Every home interior design comprises of at least two colours in its main scheme. One of these colours is dominantly used throughout the space, and is known as the ‘primary colour scheme.’ The other one is used in a relatively smaller ratio, and is known as the ‘secondary colour scheme.’ The selection of both these colours has a huge impact in our lives. They can either brighten our mood, or make us feel relaxed. Their impact on our daily lives is very extensive. So today, we’ll be sharing a few tips on how you can introduce colour therapying your homes by using the right colour palette!
1. For dual-purposed spaces
It can be challenging to select the right colour counterparts when designing dual-purposed spaces. For example, a living room is a place where you entertain. Therefore, it has to look charming and impactful. However, it’s also a space where you sit back and relax after a long day. So, its interior design has to be relaxing as well. You can use colour therapy to get the best of both worlds. Choose your primary colour scheme to be understated and relaxing, while the secondary colour choices can be vivid and statement-worthy. The living room design in these images is a great example of how you can do so.
2. For activity-based spaces
As far as colour therapy is concerned, highly functional spaces have to feature an adequate amount of bright, vivid colour scheme to evoke an ambiance that promotes activity. This colour can be a part of either the primary or the secondary colour schemes. If it’s very bright and vibrant, it’s best to use it moderately. The kitchen design in these images is an excellent example on how to articulate this concept. The vermillion red backsplash and countertops create an aura of excitement that combines nicely with the white cabinet surfaces. This is a space that definitely inspires you to participate in various activities.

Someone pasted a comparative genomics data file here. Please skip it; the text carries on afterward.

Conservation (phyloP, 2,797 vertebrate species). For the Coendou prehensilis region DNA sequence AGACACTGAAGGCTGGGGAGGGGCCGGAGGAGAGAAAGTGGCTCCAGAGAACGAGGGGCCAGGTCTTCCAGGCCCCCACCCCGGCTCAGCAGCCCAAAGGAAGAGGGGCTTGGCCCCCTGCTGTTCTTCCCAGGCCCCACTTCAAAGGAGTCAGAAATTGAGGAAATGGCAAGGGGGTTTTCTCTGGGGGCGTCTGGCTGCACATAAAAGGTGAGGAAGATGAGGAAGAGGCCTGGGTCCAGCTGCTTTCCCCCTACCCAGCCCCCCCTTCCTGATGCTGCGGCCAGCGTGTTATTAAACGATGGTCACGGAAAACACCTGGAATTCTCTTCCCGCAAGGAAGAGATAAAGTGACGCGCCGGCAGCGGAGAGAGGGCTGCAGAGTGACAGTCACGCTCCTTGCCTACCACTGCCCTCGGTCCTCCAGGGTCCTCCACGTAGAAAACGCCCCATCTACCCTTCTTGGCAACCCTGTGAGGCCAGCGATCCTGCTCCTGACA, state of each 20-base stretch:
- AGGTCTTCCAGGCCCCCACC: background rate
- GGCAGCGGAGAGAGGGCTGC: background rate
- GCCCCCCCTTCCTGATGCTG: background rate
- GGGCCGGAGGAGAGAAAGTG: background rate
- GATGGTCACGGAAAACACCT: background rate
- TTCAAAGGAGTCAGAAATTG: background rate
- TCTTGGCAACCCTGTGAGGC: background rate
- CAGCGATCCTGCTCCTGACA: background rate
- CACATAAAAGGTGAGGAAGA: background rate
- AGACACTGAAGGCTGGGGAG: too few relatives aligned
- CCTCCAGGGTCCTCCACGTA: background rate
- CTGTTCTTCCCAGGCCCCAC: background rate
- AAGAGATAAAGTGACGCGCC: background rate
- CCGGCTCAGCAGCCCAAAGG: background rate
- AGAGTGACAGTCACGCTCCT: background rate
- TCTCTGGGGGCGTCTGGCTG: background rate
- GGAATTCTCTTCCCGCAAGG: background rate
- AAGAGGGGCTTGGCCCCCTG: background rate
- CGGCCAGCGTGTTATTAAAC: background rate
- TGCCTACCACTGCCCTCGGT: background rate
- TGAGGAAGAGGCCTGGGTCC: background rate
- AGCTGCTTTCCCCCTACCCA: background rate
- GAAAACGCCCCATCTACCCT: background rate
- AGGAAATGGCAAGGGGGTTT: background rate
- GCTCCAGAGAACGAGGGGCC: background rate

3. For personal spaces
Spaces like the bedroom, which are designed to promote peace and relaxation should feature an understated primary colour scheme. The secondary colour scheme can be used to introduce accents within the space, but these too have to match the relaxing hues of the primary colour scheme. Take these two bedrooms as an example. Both of them have been carefully designed to emote the best of comfort, and the colour scheme is a large part of that. The use of white, beige, and greys creates a truly relaxing atmosphere where you can sit back and calm down.
4. For private spaces
There’s usually no need to be flashy when it comes to selecting the colour scheme of your private spaces. These mostly include the bathroom. In fact, it’s best to be as restrained as possible while selecting primary and secondary colour schemes for such spaces. At their heart, they’re meant to be calming in ambiance, so go for soft, neutral hues to articulate them. The bathroom designs in these images are a pretty great example. The use of visual texture on the floor and wall tiles makes the soft colour scheme look incredibly stylish.
5. For decoration purposes
Both bold as well as soft colour schemes are fair game where decoration is concerned. It all really depends on where you’re implementing these hues and what purpose do they serve. For example, if you’re working on a living room, go for bright coloured accents against a soft-hued primary colour scheme. Similarly, use dull and dark colours to create a soothing effect in private spaces!